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Federal Court Upholds Suit Seeking Clean Water for the District of Columbia

A federal court in Washington, DC has rejected the US Environmental Protection Agency's attempt to dismiss a lawsuit concerning the District of Columbia's seriously polluted waters.
September 1, 1999
WASHINGTON, DC —

A federal court in Washington, D.C. has rejected the U.S. Environmental Protection Agency's attempt to dismiss a lawsuit concerning the District of Columbia's seriously polluted waters. In the lawsuit, citizens contend that EPA must set pollution caps for the Anacostia River, Potomac River, Rock Creek, and other polluted D.C. waters.

"Over a billion gallons of raw sewage are dumped into the Anacostia River every year, making it one of the nation's most polluted rivers," said Howard Fox of Earthjustice Legal Defense Fund, attorney for the citizen groups. "The court has correctly refused to slam the courthouse door shut on citizens who simply want their city's waters to be cleaned up."

Under the federal Clean Water Act, pollution caps for all polluted waters were supposed to be set by the District over two decades ago. Because the District has failed to do so, the suit asks that EPA be required to step in and prepare the caps. The court agreed, finding that that the District has exhibited "historic, longstanding recalcitrance," and that "[w]hile the District has neglected its obligations under Section 303(d) [of the Clean Water Act] for almost two decades, its waters have grown increasingly polluted."

In particular, the court found that "sewage discharges into District waters contain unsafe levels of fecal coliform bacteria. In some cases, this fecal coliform bacteria exist [sic] in levels a thousand times greater than the maximum safe-level for swimming.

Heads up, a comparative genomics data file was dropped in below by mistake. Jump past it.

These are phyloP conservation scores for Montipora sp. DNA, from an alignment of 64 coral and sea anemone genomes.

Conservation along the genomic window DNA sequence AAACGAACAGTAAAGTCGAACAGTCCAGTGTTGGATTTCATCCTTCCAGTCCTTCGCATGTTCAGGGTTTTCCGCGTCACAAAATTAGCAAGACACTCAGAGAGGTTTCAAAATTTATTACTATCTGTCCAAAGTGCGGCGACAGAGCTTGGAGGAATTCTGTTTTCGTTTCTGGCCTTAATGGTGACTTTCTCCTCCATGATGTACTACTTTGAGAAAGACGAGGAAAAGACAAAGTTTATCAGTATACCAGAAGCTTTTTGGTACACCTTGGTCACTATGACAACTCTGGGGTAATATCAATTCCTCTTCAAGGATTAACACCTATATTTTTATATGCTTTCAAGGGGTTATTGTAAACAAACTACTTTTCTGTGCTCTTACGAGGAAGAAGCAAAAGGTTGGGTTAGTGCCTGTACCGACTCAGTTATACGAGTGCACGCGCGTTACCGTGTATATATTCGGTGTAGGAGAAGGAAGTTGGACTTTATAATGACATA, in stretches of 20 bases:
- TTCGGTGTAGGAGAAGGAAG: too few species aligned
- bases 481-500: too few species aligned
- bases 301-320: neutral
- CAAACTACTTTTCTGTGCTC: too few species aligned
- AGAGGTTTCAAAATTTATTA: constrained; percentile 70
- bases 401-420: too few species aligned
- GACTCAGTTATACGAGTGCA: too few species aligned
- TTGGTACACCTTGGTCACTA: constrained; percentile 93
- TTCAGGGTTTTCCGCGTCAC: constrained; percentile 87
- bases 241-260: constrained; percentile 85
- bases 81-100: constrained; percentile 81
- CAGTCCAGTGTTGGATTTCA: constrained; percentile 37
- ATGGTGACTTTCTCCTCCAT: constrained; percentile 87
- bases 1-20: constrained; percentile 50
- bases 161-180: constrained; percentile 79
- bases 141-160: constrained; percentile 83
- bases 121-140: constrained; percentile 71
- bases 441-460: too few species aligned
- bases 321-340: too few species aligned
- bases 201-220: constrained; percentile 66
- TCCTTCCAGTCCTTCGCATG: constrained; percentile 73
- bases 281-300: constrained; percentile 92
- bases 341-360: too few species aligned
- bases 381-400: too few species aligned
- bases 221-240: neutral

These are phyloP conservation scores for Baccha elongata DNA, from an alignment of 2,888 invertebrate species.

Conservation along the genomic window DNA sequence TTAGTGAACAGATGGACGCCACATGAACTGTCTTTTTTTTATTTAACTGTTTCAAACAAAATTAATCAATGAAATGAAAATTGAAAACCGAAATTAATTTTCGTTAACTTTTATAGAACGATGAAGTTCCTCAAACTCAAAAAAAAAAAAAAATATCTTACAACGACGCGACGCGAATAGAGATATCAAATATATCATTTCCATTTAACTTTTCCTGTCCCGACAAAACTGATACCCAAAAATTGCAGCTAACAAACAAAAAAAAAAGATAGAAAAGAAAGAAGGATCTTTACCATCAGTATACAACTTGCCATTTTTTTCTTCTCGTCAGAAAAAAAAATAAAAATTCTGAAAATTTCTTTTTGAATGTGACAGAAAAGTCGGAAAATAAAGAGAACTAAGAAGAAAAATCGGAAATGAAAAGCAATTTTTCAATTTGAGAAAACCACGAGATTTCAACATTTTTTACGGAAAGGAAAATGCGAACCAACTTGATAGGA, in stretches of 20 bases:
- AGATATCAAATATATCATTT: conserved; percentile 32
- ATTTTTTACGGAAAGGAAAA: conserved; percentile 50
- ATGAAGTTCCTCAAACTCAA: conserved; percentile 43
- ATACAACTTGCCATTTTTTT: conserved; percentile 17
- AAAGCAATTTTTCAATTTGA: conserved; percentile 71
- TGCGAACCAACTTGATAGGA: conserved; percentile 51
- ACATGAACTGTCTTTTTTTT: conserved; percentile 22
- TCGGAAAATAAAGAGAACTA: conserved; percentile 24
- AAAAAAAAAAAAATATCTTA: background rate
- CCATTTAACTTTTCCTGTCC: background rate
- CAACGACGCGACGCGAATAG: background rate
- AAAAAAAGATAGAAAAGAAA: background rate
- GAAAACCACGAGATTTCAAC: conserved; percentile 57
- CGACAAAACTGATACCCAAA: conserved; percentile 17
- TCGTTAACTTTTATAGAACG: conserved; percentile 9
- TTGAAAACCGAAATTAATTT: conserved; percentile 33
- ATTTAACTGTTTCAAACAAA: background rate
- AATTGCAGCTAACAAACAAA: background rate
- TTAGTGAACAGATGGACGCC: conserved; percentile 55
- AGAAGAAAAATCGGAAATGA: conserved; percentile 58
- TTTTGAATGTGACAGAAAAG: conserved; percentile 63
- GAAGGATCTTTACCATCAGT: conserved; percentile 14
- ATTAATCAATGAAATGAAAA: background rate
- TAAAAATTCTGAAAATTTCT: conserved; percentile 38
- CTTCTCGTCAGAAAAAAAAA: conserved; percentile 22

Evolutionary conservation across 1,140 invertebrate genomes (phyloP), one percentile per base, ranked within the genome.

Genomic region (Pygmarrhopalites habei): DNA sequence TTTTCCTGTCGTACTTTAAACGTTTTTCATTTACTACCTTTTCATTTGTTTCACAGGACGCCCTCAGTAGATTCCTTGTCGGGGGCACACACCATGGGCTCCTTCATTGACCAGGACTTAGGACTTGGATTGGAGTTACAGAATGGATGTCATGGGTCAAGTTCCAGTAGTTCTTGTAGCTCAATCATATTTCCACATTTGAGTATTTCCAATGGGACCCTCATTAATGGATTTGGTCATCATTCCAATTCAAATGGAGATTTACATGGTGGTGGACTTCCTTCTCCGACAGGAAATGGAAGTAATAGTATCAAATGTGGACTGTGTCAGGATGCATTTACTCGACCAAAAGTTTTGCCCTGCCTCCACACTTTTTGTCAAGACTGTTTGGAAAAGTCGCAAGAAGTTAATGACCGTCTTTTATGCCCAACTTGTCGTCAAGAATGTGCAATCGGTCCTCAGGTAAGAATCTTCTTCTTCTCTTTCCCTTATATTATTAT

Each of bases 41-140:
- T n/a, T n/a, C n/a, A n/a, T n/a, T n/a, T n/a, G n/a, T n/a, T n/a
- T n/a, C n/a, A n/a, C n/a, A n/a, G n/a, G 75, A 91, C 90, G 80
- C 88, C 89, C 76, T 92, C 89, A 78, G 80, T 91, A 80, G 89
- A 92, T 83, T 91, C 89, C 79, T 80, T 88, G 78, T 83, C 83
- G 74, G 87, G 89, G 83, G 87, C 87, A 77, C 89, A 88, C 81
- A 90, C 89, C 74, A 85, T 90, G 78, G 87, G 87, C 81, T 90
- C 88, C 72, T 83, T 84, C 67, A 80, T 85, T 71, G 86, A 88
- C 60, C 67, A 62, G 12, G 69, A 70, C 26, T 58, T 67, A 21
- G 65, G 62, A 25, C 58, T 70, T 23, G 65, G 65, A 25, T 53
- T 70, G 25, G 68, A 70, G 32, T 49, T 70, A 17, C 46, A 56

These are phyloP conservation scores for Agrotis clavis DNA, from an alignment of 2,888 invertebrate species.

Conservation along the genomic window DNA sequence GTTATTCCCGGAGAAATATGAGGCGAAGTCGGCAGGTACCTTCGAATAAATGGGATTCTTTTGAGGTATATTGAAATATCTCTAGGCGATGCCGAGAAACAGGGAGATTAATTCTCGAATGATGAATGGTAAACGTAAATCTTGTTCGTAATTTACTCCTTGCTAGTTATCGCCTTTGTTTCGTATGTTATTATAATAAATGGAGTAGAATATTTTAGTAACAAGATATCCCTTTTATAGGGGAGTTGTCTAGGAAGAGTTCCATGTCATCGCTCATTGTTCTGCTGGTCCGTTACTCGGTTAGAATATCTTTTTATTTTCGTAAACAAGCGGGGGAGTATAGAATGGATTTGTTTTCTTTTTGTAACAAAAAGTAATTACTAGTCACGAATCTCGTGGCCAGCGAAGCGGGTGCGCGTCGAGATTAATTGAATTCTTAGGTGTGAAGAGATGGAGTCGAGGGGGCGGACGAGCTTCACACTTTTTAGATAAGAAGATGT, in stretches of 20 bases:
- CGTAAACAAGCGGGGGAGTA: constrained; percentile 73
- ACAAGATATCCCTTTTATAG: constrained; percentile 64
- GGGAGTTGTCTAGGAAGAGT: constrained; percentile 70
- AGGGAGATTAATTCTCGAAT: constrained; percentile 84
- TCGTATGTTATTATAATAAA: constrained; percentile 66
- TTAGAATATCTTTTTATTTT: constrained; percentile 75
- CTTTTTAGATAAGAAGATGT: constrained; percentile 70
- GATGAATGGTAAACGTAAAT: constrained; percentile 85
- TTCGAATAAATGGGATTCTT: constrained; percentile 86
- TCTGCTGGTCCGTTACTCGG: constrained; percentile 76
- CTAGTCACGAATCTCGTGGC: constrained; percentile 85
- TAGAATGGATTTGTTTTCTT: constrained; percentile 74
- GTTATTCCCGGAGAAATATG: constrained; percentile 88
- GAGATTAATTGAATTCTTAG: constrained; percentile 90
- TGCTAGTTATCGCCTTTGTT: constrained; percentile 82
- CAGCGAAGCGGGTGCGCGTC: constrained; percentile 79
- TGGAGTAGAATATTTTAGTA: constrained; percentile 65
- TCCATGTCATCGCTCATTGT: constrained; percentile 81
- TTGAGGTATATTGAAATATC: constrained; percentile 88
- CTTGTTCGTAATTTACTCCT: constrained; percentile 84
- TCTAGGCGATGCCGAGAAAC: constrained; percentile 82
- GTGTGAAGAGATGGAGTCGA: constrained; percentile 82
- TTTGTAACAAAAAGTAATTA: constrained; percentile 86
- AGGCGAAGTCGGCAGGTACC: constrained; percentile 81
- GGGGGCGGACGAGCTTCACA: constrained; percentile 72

Beyond fecal coliform, District waters boast unhealthy amounts of toxics, organic compounds, pathogens, bacteria, metals, nutrients, and oil and grease to name a few. Toxic pollutants have accumulated in sediments, are ingested by fish, and are ultimately ingested by District residents, who may, according to some studies, face an increased risk of cancer. Recently, the Anacostia River has been bestowed with the dubious distinction of being one of the ten most polluted rivers in the country."

The court rejected EPA's argument that the agency has no responsibility to step in to correct this problem. Finding the agency's arguments "entirely unreasonable," the court refused EPA's request to dismiss the case. To the contrary, the court found that EPA has a mandatory duty to act in protection of the District's waters.

"It is high time that the Anacostia and other District waters began to be treated as the priceless asset they could be, instead of the open sewer they have been allowed to become," said Robert Boone of Anacostia Watershed Society, one of the plaintiffs in the case. "The court has sent a clear message to the government that enough is enough the time for talk is past, and the time for clean water is long overdue."

The decision was issued August 31, 1999 by the United States District Court for the District of Columbia in Kingman Park Civic Association v. US Environmental Protection Agency, D.D.C. Civil #98-758 CKK. Plaintiffs in the case are Kingman Park Civic Association, Friends of the Earth, and Anacostia Watershed Society.

 

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Howard Fox 202-667-4500

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